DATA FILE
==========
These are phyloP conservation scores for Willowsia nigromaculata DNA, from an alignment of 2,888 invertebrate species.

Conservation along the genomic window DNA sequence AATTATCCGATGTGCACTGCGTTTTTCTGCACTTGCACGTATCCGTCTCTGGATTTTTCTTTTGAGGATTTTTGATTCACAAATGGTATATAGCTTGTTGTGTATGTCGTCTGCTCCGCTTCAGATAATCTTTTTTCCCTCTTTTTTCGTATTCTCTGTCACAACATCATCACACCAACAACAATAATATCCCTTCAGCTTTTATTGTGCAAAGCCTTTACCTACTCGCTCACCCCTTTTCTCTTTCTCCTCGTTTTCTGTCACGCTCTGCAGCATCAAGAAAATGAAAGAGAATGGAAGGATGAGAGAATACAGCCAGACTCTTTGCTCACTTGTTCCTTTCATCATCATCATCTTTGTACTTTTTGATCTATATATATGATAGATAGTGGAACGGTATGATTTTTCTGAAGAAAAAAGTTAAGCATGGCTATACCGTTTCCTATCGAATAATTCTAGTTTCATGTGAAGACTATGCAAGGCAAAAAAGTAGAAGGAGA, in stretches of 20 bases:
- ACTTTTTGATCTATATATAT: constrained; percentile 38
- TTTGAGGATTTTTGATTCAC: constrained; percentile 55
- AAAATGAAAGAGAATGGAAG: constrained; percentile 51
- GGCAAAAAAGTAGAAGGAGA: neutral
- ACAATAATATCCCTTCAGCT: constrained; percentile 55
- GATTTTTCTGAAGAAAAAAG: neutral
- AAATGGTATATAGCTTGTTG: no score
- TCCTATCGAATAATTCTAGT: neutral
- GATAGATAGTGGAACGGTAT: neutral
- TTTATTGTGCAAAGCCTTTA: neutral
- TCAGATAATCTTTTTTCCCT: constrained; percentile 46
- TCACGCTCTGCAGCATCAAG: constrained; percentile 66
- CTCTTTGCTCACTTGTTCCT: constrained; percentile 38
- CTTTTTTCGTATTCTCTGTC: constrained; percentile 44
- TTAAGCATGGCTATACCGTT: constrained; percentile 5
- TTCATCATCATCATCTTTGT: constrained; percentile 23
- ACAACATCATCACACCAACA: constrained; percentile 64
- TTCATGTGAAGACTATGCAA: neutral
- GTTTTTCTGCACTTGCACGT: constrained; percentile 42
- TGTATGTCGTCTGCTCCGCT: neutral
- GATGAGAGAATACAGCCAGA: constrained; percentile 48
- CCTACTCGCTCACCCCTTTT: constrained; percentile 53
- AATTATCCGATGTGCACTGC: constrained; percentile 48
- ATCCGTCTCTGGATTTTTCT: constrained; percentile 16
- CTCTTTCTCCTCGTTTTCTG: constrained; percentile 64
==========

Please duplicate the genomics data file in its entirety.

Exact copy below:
These are phyloP conservation scores for Willowsia nigromaculata DNA, from an alignment of 2,888 invertebrate species.

Conservation along the genomic window DNA sequence AATTATCCGATGTGCACTGCGTTTTTCTGCACTTGCACGTATCCGTCTCTGGATTTTTCTTTTGAGGATTTTTGATTCACAAATGGTATATAGCTTGTTGTGTATGTCGTCTGCTCCGCTTCAGATAATCTTTTTTCCCTCTTTTTTCGTATTCTCTGTCACAACATCATCACACCAACAACAATAATATCCCTTCAGCTTTTATTGTGCAAAGCCTTTACCTACTCGCTCACCCCTTTTCTCTTTCTCCTCGTTTTCTGTCACGCTCTGCAGCATCAAGAAAATGAAAGAGAATGGAAGGATGAGAGAATACAGCCAGACTCTTTGCTCACTTGTTCCTTTCATCATCATCATCTTTGTACTTTTTGATCTATATATATGATAGATAGTGGAACGGTATGATTTTTCTGAAGAAAAAAGTTAAGCATGGCTATACCGTTTCCTATCGAATAATTCTAGTTTCATGTGAAGACTATGCAAGGCAAAAAAGTAGAAGGAGA, in stretches of 20 bases:
- ACTTTTTGATCTATATATAT: constrained; percentile 38
- TTTGAGGATTTTTGATTCAC: constrained; percentile 55
- AAAATGAAAGAGAATGGAAG: constrained; percentile 51
- GGCAAAAAAGTAGAAGGAGA: neutral
- ACAATAATATCCCTTCAGCT: constrained; percentile 55
- GATTTTTCTGAAGAAAAAAG: neutral
- AAATGGTATATAGCTTGTTG: no score
- TCCTATCGAATAATTCTAGT: neutral
- GATAGATAGTGGAACGGTAT: neutral
- TTTATTGTGCAAAGCCTTTA: neutral
- TCAGATAATCTTTTTTCCCT: constrained; percentile 46
- TCACGCTCTGCAGCATCAAG: constrained; percentile 66
- CTCTTTGCTCACTTGTTCCT: constrained; percentile 38
- CTTTTTTCGTATTCTCTGTC: constrained; percentile 44
- TTAAGCATGGCTATACCGTT: constrained; percentile 5
- TTCATCATCATCATCTTTGT: constrained; percentile 23
- ACAACATCATCACACCAACA: constrained; percentile 64
- TTCATGTGAAGACTATGCAA: neutral
- GTTTTTCTGCACTTGCACGT: constrained; percentile 42
- TGTATGTCGTCTGCTCCGCT: neutral
- GATGAGAGAATACAGCCAGA: constrained; percentile 48
- CCTACTCGCTCACCCCTTTT: constrained; percentile 53
- AATTATCCGATGTGCACTGC: constrained; percentile 48
- ATCCGTCTCTGGATTTTTCT: constrained; percentile 16
- CTCTTTCTCCTCGTTTTCTG: constrained; percentile 64